In this case, the State did not rely upon just defendant's proximity to the gun, but rather offered evidence suggesting that defendant had in fact fired the gun. See State v. Boyd, 154 N.C. App. 302, 309, 572 S.E.2d 192, 197 (2002) (evidence was sufficient to defeat a motion to dismiss when a gun was found under defendant's seat in a car, the car had been used only by thedefendant and a witness, and the gun had been seen by the witness at the home of defendant's mother). The trial court did not, therefore, err in denying defendant's motion to dismiss.
The Habitual Felon Indictment
    In his final assignment of error, defendant contends that the same 1991 felony conviction could not be used both as a basis for his conviction of the charge of possession of a firearm by a felon and as one of the underlying felonies establishing defendant's status as a habitual felon. This Court has already rejected this argument in State v. Glasco, 160 N.C. App. 150, 585 S.E.2d 257 (2003).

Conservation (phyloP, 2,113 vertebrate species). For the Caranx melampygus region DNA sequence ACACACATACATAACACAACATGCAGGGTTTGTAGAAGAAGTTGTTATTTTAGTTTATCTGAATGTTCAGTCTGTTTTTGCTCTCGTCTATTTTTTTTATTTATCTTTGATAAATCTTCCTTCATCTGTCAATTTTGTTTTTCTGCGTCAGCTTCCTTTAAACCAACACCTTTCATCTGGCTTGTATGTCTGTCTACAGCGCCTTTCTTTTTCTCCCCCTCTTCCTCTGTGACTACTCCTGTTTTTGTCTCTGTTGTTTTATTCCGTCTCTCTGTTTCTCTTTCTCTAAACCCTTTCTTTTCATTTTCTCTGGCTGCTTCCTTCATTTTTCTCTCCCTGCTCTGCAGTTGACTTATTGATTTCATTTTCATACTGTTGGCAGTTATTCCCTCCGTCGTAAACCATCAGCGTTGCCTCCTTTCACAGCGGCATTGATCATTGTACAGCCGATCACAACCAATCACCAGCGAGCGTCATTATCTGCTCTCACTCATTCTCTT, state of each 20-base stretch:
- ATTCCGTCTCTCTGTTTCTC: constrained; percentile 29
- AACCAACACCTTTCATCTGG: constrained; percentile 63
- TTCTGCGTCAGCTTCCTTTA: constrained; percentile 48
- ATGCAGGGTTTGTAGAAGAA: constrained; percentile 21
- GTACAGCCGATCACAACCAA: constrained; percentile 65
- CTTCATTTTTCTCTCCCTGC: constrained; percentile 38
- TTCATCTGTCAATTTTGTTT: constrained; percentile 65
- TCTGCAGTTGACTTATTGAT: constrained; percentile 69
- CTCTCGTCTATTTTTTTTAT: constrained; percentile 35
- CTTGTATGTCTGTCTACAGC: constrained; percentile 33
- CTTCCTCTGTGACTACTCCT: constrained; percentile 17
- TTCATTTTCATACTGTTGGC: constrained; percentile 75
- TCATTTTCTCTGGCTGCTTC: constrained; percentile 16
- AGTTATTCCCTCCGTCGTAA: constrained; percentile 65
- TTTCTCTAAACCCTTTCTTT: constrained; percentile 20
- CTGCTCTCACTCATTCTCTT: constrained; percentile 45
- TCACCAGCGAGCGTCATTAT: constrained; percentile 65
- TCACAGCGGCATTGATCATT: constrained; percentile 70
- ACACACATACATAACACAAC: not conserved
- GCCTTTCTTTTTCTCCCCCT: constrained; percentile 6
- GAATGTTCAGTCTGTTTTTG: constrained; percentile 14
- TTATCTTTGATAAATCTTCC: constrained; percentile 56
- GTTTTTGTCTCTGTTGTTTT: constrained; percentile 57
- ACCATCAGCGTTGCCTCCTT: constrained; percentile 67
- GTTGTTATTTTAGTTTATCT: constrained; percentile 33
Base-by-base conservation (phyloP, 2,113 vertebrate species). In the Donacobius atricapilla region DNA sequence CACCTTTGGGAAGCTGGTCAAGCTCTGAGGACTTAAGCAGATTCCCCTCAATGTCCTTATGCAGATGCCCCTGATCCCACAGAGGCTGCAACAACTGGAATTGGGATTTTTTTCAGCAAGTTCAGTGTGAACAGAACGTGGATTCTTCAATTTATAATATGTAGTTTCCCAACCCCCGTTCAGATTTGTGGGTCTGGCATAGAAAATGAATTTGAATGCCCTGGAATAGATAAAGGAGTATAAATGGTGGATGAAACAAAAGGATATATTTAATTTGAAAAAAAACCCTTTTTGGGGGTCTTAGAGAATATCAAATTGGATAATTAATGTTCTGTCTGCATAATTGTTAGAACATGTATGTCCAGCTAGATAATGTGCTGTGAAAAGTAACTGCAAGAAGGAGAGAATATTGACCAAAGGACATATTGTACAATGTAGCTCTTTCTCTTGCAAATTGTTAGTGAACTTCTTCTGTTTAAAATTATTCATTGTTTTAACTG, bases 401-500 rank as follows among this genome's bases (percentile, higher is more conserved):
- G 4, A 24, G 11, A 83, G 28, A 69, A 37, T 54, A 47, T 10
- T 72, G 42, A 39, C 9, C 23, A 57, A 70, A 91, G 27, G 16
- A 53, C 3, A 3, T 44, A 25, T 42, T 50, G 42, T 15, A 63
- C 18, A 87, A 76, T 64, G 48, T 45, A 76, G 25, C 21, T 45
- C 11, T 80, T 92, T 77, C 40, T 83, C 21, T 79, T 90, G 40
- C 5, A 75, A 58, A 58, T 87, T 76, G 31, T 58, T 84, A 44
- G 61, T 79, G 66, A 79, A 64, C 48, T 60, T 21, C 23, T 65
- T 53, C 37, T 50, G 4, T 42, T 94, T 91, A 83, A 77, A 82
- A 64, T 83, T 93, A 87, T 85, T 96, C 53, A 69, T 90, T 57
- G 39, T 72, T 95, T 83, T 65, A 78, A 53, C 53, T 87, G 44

In Glasco, this Court held:
[D]efendant argues that he was impermissibly subjected to double jeopardy because the court used the offense of possession with intent to sell and deliver cocaine to support both the underlying substantive felony (the "felon" portion of the offense of felon in possession of a firearm) and the habitual felon indictment. Our courts have determined that elements used to establish an underlying conviction may also be used to establish a defendant's status as a habitual felon. State v. Misenheimer, 123 N.C. App. 156, 158, 472 S.E.2d 191, 192-93 (1996), cert. denied, 344 N.C. 441, 476 S.E.2d 128 (1996). As the relevant statutes do not indicate otherwise, we are bound to follow this ruling and reject defendant's argument. N.C. Gen. Stat. §§ 14- 7.1 & 7.6 (2001).